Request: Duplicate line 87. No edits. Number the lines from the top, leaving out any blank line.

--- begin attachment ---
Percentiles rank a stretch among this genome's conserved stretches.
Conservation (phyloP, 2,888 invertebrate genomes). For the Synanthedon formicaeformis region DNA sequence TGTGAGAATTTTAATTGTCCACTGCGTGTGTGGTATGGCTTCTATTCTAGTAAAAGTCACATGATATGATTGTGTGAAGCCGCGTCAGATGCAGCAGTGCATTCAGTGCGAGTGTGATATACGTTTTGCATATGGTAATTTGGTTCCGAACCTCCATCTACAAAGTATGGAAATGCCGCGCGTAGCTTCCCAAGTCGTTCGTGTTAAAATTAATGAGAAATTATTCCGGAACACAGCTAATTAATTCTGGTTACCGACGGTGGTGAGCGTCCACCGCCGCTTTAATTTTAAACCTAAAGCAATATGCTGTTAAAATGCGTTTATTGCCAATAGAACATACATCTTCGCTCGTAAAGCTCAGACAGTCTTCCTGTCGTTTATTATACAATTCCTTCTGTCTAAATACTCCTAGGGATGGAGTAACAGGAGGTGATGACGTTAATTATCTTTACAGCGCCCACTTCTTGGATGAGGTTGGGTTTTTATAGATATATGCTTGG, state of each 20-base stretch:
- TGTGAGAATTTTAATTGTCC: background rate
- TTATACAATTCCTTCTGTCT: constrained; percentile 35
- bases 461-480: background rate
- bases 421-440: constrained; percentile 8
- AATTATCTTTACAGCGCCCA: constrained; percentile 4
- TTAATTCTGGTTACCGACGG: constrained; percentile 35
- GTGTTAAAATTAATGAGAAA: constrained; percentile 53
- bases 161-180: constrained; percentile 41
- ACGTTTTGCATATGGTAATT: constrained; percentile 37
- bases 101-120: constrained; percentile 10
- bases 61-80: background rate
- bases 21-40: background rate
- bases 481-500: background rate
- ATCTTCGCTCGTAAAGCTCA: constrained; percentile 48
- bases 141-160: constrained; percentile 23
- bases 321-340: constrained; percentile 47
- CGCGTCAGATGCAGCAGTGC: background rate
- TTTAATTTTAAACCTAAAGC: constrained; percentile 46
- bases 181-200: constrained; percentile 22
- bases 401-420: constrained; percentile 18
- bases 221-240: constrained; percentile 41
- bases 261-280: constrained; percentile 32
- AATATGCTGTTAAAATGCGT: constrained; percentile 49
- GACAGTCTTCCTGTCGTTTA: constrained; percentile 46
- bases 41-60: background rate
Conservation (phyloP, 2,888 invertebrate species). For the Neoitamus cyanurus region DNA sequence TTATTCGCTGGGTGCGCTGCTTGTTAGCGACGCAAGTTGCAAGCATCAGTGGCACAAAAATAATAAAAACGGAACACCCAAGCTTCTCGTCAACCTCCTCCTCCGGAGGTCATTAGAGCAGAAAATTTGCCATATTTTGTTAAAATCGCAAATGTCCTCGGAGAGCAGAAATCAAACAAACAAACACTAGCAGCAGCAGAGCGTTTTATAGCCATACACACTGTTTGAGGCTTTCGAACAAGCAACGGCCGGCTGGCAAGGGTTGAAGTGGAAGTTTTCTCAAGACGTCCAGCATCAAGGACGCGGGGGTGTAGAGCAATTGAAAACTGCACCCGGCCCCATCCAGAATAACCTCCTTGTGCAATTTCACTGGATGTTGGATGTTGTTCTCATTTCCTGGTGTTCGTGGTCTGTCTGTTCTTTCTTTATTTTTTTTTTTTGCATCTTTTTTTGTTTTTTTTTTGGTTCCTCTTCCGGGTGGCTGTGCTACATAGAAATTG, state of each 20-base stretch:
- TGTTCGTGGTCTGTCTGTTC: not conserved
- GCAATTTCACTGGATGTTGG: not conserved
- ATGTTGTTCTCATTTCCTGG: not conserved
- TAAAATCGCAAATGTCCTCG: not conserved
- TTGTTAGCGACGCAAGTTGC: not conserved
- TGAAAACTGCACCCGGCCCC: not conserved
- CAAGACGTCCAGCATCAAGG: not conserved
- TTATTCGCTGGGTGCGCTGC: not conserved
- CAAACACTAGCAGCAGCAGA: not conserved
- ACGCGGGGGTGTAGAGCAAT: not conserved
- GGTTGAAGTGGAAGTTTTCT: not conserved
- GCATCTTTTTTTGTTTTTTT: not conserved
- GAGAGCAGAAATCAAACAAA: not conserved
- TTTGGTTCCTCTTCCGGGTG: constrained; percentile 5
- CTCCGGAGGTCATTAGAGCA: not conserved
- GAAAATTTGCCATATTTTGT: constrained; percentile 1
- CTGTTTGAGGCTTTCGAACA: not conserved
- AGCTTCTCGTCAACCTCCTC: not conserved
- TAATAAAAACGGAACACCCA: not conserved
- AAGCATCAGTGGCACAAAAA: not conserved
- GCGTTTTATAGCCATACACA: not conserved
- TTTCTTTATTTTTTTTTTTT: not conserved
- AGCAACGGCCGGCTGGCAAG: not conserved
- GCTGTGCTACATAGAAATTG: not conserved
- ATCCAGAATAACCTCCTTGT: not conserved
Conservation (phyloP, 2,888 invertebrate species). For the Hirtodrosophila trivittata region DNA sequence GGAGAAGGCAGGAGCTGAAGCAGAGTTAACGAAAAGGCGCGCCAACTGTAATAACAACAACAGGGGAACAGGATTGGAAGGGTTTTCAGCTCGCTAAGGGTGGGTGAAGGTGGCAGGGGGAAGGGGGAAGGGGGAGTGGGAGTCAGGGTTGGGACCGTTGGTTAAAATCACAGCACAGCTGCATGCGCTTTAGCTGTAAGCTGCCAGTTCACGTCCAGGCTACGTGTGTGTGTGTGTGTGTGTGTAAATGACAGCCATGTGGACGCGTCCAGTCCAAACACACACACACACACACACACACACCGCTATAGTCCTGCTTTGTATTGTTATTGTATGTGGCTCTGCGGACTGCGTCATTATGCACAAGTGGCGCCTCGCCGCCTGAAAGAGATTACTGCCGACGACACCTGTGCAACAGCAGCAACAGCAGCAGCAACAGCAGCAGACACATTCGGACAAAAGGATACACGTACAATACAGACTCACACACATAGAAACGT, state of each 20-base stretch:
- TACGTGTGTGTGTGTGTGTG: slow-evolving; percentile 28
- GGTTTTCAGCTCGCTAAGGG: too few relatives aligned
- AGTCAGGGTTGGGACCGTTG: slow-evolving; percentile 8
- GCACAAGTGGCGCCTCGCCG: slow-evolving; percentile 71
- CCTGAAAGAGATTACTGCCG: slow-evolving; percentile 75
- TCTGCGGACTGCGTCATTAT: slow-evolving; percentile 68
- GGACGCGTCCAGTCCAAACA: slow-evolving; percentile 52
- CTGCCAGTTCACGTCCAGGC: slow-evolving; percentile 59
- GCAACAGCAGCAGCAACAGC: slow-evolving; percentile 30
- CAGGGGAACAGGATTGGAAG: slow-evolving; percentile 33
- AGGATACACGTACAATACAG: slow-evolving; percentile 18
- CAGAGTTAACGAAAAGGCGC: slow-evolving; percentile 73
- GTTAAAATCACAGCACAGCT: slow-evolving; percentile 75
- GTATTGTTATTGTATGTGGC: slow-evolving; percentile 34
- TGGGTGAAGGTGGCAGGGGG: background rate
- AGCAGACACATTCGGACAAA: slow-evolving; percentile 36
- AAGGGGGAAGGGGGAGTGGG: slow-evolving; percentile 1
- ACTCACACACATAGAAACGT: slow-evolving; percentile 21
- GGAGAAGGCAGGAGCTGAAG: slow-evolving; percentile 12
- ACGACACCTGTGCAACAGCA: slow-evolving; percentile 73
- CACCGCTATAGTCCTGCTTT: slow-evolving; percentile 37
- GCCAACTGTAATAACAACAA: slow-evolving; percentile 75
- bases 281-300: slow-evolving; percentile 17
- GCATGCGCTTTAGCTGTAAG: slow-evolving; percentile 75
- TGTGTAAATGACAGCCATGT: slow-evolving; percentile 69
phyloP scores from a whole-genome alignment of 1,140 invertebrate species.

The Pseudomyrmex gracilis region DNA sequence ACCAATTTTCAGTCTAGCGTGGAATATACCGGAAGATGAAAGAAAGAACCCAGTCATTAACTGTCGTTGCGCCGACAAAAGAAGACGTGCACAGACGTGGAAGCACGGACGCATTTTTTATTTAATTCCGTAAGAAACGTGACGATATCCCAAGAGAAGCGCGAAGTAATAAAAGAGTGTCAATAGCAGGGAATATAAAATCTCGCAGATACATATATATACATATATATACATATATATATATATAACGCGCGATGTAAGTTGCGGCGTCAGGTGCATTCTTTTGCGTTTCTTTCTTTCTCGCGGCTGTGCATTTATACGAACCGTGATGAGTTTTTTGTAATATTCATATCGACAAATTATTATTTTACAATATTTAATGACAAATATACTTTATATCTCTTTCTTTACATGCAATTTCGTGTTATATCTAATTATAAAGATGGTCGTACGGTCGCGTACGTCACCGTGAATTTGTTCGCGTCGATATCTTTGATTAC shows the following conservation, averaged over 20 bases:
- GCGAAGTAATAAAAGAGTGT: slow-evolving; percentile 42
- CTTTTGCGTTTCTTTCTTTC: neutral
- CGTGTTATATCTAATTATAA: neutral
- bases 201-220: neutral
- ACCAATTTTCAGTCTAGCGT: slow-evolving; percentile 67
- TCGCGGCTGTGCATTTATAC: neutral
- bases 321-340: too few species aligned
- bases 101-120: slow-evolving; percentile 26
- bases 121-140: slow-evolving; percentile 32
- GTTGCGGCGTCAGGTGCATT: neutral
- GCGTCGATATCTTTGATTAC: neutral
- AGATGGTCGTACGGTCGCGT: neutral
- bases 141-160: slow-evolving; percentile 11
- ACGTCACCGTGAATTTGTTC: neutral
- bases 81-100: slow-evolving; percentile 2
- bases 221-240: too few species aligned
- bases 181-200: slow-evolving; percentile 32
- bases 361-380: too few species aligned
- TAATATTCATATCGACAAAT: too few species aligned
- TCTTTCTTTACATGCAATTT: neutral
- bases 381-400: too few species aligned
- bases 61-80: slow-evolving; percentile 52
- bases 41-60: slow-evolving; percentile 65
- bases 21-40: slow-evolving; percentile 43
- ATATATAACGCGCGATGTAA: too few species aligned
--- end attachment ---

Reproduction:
- TCGCGGCTGTGCATTTATAC: neutral